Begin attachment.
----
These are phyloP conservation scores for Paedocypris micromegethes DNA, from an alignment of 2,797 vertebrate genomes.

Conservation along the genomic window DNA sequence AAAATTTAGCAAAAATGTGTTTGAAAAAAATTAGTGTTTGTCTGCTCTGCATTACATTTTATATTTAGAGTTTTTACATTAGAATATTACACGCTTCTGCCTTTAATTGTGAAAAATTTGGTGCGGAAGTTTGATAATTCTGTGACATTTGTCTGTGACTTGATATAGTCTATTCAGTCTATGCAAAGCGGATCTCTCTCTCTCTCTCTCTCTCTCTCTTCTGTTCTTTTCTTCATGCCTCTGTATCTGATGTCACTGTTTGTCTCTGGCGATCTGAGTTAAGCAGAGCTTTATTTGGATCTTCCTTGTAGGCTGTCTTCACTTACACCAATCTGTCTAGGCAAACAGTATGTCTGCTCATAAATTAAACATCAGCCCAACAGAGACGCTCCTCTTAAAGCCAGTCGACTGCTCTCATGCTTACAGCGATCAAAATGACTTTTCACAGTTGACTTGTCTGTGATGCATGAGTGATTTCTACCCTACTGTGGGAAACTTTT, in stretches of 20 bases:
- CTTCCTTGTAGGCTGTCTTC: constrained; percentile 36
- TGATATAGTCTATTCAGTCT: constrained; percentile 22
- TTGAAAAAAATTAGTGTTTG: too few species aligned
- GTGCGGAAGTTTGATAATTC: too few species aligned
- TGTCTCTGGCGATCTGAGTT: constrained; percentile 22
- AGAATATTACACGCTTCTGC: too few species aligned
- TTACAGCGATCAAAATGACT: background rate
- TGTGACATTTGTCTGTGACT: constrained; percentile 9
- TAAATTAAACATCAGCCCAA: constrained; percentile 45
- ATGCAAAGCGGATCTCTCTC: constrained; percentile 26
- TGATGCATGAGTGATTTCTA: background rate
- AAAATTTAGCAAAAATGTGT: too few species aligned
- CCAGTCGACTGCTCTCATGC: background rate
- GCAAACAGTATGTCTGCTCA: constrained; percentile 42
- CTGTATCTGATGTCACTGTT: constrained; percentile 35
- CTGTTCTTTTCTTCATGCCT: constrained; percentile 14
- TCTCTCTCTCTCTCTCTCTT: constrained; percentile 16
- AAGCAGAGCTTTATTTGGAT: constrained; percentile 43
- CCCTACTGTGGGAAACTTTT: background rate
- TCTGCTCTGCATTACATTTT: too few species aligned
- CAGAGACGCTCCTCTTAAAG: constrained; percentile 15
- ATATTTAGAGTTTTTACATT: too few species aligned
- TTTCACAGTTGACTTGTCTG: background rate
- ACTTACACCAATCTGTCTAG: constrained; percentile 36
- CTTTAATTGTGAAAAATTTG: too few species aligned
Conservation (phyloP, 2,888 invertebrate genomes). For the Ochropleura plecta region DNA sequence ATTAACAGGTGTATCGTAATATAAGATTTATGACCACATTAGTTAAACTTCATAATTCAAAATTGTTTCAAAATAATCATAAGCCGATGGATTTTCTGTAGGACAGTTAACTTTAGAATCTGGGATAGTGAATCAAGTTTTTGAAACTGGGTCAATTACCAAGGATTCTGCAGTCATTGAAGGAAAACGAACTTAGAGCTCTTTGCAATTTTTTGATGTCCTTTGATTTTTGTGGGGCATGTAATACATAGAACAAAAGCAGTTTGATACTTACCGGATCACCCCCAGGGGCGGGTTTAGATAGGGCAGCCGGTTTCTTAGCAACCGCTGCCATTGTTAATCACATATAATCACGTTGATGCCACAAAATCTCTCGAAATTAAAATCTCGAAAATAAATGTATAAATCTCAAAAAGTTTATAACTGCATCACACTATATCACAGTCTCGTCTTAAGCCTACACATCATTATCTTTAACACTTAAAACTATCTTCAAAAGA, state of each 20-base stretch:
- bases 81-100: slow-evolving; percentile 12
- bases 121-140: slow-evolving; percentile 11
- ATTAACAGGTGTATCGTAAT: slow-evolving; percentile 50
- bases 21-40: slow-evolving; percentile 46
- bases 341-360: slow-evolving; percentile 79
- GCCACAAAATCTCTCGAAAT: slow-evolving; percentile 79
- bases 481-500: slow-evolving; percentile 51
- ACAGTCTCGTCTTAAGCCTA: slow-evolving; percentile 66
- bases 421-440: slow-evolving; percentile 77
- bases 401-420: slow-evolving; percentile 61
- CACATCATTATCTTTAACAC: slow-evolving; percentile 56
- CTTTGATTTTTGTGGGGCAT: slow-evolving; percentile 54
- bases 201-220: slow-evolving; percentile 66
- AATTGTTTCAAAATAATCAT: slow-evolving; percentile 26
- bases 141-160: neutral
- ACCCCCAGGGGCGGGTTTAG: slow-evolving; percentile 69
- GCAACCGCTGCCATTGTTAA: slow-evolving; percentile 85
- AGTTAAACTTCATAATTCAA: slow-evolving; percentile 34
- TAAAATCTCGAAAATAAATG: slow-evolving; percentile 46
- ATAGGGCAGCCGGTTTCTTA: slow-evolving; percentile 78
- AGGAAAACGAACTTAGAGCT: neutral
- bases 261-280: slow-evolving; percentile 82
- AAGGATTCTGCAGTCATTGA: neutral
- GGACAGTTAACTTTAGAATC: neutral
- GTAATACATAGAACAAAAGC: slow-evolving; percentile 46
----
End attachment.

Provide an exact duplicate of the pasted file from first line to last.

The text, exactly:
These are phyloP conservation scores for Paedocypris micromegethes DNA, from an alignment of 2,797 vertebrate genomes.

Conservation along the genomic window DNA sequence AAAATTTAGCAAAAATGTGTTTGAAAAAAATTAGTGTTTGTCTGCTCTGCATTACATTTTATATTTAGAGTTTTTACATTAGAATATTACACGCTTCTGCCTTTAATTGTGAAAAATTTGGTGCGGAAGTTTGATAATTCTGTGACATTTGTCTGTGACTTGATATAGTCTATTCAGTCTATGCAAAGCGGATCTCTCTCTCTCTCTCTCTCTCTCTCTTCTGTTCTTTTCTTCATGCCTCTGTATCTGATGTCACTGTTTGTCTCTGGCGATCTGAGTTAAGCAGAGCTTTATTTGGATCTTCCTTGTAGGCTGTCTTCACTTACACCAATCTGTCTAGGCAAACAGTATGTCTGCTCATAAATTAAACATCAGCCCAACAGAGACGCTCCTCTTAAAGCCAGTCGACTGCTCTCATGCTTACAGCGATCAAAATGACTTTTCACAGTTGACTTGTCTGTGATGCATGAGTGATTTCTACCCTACTGTGGGAAACTTTT, in stretches of 20 bases:
- CTTCCTTGTAGGCTGTCTTC: constrained; percentile 36
- TGATATAGTCTATTCAGTCT: constrained; percentile 22
- TTGAAAAAAATTAGTGTTTG: too few species aligned
- GTGCGGAAGTTTGATAATTC: too few species aligned
- TGTCTCTGGCGATCTGAGTT: constrained; percentile 22
- AGAATATTACACGCTTCTGC: too few species aligned
- TTACAGCGATCAAAATGACT: background rate
- TGTGACATTTGTCTGTGACT: constrained; percentile 9
- TAAATTAAACATCAGCCCAA: constrained; percentile 45
- ATGCAAAGCGGATCTCTCTC: constrained; percentile 26
- TGATGCATGAGTGATTTCTA: background rate
- AAAATTTAGCAAAAATGTGT: too few species aligned
- CCAGTCGACTGCTCTCATGC: background rate
- GCAAACAGTATGTCTGCTCA: constrained; percentile 42
- CTGTATCTGATGTCACTGTT: constrained; percentile 35
- CTGTTCTTTTCTTCATGCCT: constrained; percentile 14
- TCTCTCTCTCTCTCTCTCTT: constrained; percentile 16
- AAGCAGAGCTTTATTTGGAT: constrained; percentile 43
- CCCTACTGTGGGAAACTTTT: background rate
- TCTGCTCTGCATTACATTTT: too few species aligned
- CAGAGACGCTCCTCTTAAAG: constrained; percentile 15
- ATATTTAGAGTTTTTACATT: too few species aligned
- TTTCACAGTTGACTTGTCTG: background rate
- ACTTACACCAATCTGTCTAG: constrained; percentile 36
- CTTTAATTGTGAAAAATTTG: too few species aligned
Conservation (phyloP, 2,888 invertebrate genomes). For the Ochropleura plecta region DNA sequence ATTAACAGGTGTATCGTAATATAAGATTTATGACCACATTAGTTAAACTTCATAATTCAAAATTGTTTCAAAATAATCATAAGCCGATGGATTTTCTGTAGGACAGTTAACTTTAGAATCTGGGATAGTGAATCAAGTTTTTGAAACTGGGTCAATTACCAAGGATTCTGCAGTCATTGAAGGAAAACGAACTTAGAGCTCTTTGCAATTTTTTGATGTCCTTTGATTTTTGTGGGGCATGTAATACATAGAACAAAAGCAGTTTGATACTTACCGGATCACCCCCAGGGGCGGGTTTAGATAGGGCAGCCGGTTTCTTAGCAACCGCTGCCATTGTTAATCACATATAATCACGTTGATGCCACAAAATCTCTCGAAATTAAAATCTCGAAAATAAATGTATAAATCTCAAAAAGTTTATAACTGCATCACACTATATCACAGTCTCGTCTTAAGCCTACACATCATTATCTTTAACACTTAAAACTATCTTCAAAAGA, state of each 20-base stretch:
- bases 81-100: slow-evolving; percentile 12
- bases 121-140: slow-evolving; percentile 11
- ATTAACAGGTGTATCGTAAT: slow-evolving; percentile 50
- bases 21-40: slow-evolving; percentile 46
- bases 341-360: slow-evolving; percentile 79
- GCCACAAAATCTCTCGAAAT: slow-evolving; percentile 79
- bases 481-500: slow-evolving; percentile 51
- ACAGTCTCGTCTTAAGCCTA: slow-evolving; percentile 66
- bases 421-440: slow-evolving; percentile 77
- bases 401-420: slow-evolving; percentile 61
- CACATCATTATCTTTAACAC: slow-evolving; percentile 56
- CTTTGATTTTTGTGGGGCAT: slow-evolving; percentile 54
- bases 201-220: slow-evolving; percentile 66
- AATTGTTTCAAAATAATCAT: slow-evolving; percentile 26
- bases 141-160: neutral
- ACCCCCAGGGGCGGGTTTAG: slow-evolving; percentile 69
- GCAACCGCTGCCATTGTTAA: slow-evolving; percentile 85
- AGTTAAACTTCATAATTCAA: slow-evolving; percentile 34
- TAAAATCTCGAAAATAAATG: slow-evolving; percentile 46
- ATAGGGCAGCCGGTTTCTTA: slow-evolving; percentile 78
- AGGAAAACGAACTTAGAGCT: neutral
- bases 261-280: slow-evolving; percentile 82
- AAGGATTCTGCAGTCATTGA: neutral
- GGACAGTTAACTTTAGAATC: neutral
- GTAATACATAGAACAAAAGC: slow-evolving; percentile 46